But this has not been the case.
What has been happening is that out of the total economic profits our country generates annually, most of the ordinary Malaysians have been apportioned the minimum amount of income, infrastructure and amenities necessary to placate or satisfy them while the remainder is reserved for the elites, a capture made possible by:
(i) widespread rent-seeking, which includes the collusion of politicians and the corporate and social bigwigs to apportion for themselves the nation’s capital to derive supernormal profits (defrauding by power and capital);
(ii) restrictive labour laws that discourage unionisation and wage bargaining power and keep real wages down (economic oppression);
(iii) distracting society with cheap entertainment, restricting free reporting of the actual state of the nation, and threatening possible imprisonment if the status quo is questioned using excuses such as “this shall destabilise racial and religious harmony”, etc. (dumbing down).
For comparison, observe that this has not been possible in Indonesia because given its resources Indonesia has a large population and so it is harder to create this critical mass of satisfied, contented middle class citizens. This has also not been possible in Thailand which has not been endowed with plentiful high-value resources like us (and they have a substantially large population too).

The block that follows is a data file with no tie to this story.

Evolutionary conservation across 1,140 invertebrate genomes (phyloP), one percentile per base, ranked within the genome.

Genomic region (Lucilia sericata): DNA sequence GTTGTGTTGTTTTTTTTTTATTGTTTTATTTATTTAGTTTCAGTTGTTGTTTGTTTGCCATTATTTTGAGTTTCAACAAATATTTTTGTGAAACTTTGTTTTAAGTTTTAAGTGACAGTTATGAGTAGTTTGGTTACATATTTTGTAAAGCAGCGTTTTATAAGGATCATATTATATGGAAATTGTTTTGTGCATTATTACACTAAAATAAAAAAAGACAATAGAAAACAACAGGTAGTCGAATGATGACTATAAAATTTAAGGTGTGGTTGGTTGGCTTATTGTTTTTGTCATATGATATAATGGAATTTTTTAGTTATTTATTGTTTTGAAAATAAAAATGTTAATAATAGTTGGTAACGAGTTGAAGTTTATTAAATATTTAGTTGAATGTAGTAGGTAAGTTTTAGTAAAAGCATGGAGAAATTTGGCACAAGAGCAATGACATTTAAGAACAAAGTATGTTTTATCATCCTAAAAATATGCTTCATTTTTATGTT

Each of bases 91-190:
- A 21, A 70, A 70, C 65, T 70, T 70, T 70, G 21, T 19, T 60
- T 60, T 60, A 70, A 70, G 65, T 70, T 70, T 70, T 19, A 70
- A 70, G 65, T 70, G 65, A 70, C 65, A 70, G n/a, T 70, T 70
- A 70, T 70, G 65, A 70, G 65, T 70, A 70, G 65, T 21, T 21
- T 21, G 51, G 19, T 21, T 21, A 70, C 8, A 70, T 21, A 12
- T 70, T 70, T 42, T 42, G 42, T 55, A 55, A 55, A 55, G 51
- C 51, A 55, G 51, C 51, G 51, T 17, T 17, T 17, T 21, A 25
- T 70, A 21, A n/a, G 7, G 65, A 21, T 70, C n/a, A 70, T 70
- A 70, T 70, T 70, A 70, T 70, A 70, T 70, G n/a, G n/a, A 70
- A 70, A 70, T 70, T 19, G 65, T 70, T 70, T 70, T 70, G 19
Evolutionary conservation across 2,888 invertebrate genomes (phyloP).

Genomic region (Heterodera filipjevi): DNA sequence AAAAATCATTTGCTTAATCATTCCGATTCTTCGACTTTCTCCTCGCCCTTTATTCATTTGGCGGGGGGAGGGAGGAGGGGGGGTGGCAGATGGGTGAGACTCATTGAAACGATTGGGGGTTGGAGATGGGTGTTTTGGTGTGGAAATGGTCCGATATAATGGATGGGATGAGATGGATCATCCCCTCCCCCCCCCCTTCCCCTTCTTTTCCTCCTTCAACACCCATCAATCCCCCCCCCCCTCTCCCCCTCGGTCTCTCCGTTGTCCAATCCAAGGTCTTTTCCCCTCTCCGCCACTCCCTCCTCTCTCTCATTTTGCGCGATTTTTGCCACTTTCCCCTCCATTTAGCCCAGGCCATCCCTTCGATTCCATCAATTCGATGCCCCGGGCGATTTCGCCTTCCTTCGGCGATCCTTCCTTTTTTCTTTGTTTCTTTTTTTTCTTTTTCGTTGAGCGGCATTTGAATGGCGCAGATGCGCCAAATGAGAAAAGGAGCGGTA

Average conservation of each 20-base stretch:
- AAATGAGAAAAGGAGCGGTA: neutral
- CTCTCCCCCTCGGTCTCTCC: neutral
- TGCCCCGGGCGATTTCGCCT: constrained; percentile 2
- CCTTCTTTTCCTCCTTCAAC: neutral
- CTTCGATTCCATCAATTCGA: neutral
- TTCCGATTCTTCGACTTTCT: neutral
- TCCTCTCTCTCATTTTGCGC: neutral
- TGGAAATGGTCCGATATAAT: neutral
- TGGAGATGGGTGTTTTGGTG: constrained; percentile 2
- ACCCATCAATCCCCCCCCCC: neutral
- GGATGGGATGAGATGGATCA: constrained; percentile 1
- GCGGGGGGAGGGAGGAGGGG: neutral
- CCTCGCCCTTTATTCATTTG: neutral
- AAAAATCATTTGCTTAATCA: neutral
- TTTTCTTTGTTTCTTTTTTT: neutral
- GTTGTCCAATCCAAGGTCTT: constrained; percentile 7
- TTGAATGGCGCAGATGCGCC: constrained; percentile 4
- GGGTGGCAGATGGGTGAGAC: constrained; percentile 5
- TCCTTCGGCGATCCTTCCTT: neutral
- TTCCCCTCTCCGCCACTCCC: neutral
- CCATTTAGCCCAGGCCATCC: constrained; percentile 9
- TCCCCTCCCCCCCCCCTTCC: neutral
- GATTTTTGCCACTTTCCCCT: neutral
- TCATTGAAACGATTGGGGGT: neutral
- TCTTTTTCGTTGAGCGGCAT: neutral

In this view, Malaysia is indeed economically unique and blessed. But it also means that a braver, more vigilant and empowered society is all the more crucial to prevent easy abuse by those who govern it (elite capture).
As Malaysia’s resources run out (the depletion of its natural resources from its wasteful, inequitable squandering and the loss of human capital as a result of severe “brain drain”), sudden belt-tightening policies are proposed and instituted. These policies ranging from the imposition of the GST, the drastic removal of subsidies, and the scaling back of government expenditure on public services such as healthcare. There is an acceleration in the rate of liquidation of natural and environmental resources such as our remaining forests and wetlands in a desperate bid to generate cash.